St Albans: A tale of two cities (in one)

Jay Grenby enjoys life in St Albans, a relaxed community where sheep, shul, shops — and London links — are all on hand


St Albans was named by the Sunday Times last year as the best place to live in the South East. Which is not surprising, when you consider what it has to offer. Not only does it have a long history — with Roman remains and handsome buildings dating back to the Norman, Tudor and Georgian periods to prove it — but it is today a modern cosmopolitan city, amid glorious countryside but with ready access to London, just 20 miles away (and, on a train, 20 minutes away, too). Thameslink takes commuters direct to the City, travellers straight to Gatwick and Luton airports, beach buffs to Brighton and, with a quick change to Eurostar, on to Paris, Brussels or even further afield, Covid restrictions permitting. The M1, M25 and A1(M) are on the doorstep. 

The area boasts more than its fair share of league table-topping schools, both state and independent — and you’re not too far from Jewish schools in locations such as Shenley and Borehamwood. 

For shopping, there are high street names and independents, as well as one of the largest outdoor street markets in the country. And who needs Brent Cross, when you can choose between malls in Watford, Welwyn Garden City, Luton and the Galleria in nearby Hatfield, all within easy reach? 

For kosher shopping, a limited range of groceries is available from supermarkets (it’s worth a trip to London Colney Sainsbury’s and Marks and Spencer), while kosher delis and butchers are just a short drive away in Radlett or Borehamwood, and these days, they’ll deliver, too. 

For days out, you can enjoy two outstanding museums — the Verulamium Museum, focusing on the city’s Roman history, and the new St Albans Museum and Art Gallery. And there are leisure centres, gyms, health clubs, spas and swimming pools galore; open spaces such as Verulamium Park; pubs and restaurants and countless cultural opportunities, among them an independent cinema, a small theatre and a thriving music scene. 

Best of all, the pace of life is noticeably more relaxed. This relaxed feel is also reflected in the Jewish life of the city, which centres on two synagogues, one United and the other Masorti. There were Jewish families living and working in the city from the early 1900s, but the St Albans Hebrew Congregation was formally established only in 1933, with services in members’ homes. By the beginning of the Second World War, numbers had swollen, as more families found refuge from London in the relative peace of St Albans; by 1942, the growing community had raised funds to purchase a large house to be converted into a synagogue as well as a home for the rabbi. Well-attended High Holy Day services were held in the Town Hall.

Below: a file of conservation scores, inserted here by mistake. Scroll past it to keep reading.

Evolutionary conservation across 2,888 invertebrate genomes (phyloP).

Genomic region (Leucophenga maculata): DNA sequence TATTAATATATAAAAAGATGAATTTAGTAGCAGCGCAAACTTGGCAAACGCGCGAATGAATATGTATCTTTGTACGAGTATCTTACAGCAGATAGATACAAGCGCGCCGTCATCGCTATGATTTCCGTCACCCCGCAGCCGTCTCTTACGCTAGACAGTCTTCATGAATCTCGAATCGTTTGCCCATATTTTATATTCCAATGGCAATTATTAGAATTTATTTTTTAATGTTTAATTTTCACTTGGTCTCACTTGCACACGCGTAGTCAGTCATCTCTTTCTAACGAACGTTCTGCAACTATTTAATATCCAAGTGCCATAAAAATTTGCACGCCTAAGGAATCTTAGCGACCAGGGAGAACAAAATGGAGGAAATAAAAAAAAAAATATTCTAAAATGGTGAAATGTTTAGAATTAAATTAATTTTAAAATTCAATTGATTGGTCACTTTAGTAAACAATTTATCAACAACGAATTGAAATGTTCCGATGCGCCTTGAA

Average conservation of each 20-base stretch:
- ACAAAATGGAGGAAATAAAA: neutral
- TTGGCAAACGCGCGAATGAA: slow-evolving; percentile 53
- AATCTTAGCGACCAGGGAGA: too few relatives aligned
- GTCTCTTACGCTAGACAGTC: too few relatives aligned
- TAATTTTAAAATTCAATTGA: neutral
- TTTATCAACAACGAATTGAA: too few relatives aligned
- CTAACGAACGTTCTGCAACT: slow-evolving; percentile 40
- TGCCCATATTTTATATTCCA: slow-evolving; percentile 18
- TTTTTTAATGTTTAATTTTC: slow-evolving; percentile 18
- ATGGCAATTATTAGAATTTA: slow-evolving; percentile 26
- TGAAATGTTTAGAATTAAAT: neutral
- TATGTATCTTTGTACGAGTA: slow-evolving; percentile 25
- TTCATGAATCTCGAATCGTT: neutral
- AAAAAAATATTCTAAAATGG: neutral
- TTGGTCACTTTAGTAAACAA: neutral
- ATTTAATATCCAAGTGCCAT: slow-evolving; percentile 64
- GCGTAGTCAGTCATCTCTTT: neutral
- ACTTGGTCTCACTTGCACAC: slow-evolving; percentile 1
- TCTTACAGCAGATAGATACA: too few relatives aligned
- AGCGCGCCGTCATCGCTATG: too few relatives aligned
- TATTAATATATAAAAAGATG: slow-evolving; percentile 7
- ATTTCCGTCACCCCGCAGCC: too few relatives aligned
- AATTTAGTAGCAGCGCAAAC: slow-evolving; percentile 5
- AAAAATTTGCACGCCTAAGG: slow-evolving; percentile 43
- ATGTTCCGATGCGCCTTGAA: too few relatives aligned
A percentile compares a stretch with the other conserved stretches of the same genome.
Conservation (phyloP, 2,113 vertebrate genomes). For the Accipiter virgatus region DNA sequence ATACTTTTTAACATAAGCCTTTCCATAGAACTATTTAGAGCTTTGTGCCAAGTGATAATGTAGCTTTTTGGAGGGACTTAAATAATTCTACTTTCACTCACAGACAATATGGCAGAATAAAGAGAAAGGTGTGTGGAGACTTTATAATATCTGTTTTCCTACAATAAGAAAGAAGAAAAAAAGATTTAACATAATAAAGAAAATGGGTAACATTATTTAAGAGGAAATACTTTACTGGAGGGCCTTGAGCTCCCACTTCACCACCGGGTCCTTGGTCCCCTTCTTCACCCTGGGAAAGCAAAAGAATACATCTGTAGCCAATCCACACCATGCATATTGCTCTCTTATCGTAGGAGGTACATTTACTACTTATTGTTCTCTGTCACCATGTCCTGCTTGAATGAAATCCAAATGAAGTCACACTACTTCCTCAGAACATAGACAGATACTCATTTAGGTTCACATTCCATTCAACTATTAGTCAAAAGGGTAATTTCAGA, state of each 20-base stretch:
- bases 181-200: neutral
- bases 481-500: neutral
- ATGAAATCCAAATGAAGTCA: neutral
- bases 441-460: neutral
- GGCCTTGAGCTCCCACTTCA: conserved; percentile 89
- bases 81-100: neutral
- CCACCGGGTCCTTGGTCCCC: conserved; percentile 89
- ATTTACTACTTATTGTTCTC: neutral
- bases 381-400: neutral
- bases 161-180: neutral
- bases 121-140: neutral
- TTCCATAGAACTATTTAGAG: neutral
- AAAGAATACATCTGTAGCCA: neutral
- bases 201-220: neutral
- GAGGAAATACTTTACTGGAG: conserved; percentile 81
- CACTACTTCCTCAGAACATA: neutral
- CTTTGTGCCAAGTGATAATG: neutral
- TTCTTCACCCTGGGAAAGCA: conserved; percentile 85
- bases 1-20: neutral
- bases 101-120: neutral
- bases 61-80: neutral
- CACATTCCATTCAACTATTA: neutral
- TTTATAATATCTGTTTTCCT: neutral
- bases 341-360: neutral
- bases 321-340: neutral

In 1948, the community became affiliated to the United Synagogue, becoming a full US member in 2011. More than 300 people attended the laying of the foundation stone for a new synagogue in March 1950 and exactly a year later, the building, on its present site in Oswald Road, was consecrated. Two of its stained-glass windows are rarities by artist and Hebrew scholar David Hillman. 
During the next few decades, the size of the community fluctuated, as older members died or moved back to London — and then a new wave of young married couples moved into the area in the 1980s. Regular Shabbat morning services were reintroduced in 2001 on the eve of the shul’s 50th anniversary celebrations —when the then Chief Rabbi, Jonathan Sacks, visited the synagogue to open its biblical garden. 

In 2013, St Albans United Synagogue made history — and headlines — by electing the first female chairman of a United Synagogue community. The following year witnessed a major landmark in the synagogue’s history: the appointment of a new minister after a gap of 50 years. The arrival of Rabbi Daniel Sturgess, together with his wife, Rebbetzin Alli, ushered in a new lease of life for the shul. St Albans is now a thriving, community, still growing by leaps and bounds, with an array of lively services, social and educational activities and with a justified reputation as a particularly warm, caring and friendly community. Membership — around 300 at present — once heavily weighted towards the older end of the spectrum, now increasingly embraces young families, with programmes and activities to appeal to all ages. Yet, while the community is large enough to provide everything needed to enjoy the richness that Jewish life offers, it is still able to involve and care for each individual member. Plans are currently in hand to celebrate the synagogue’s 70th anniversary as far as pandemic precautions allow. 

St Albans Masorti Synagogue started in 1990 with three families, originally meeting in people’s houses, writes Gina Benjamin. Since then it has grown rapidly and membership is now approaching 500 people. For its first 20 years it was a nomadic community, but in 2011 it moved into its own building, where it celebrates Shabbat, High Holy Days and other festivals throughout the year and runs many social and education events.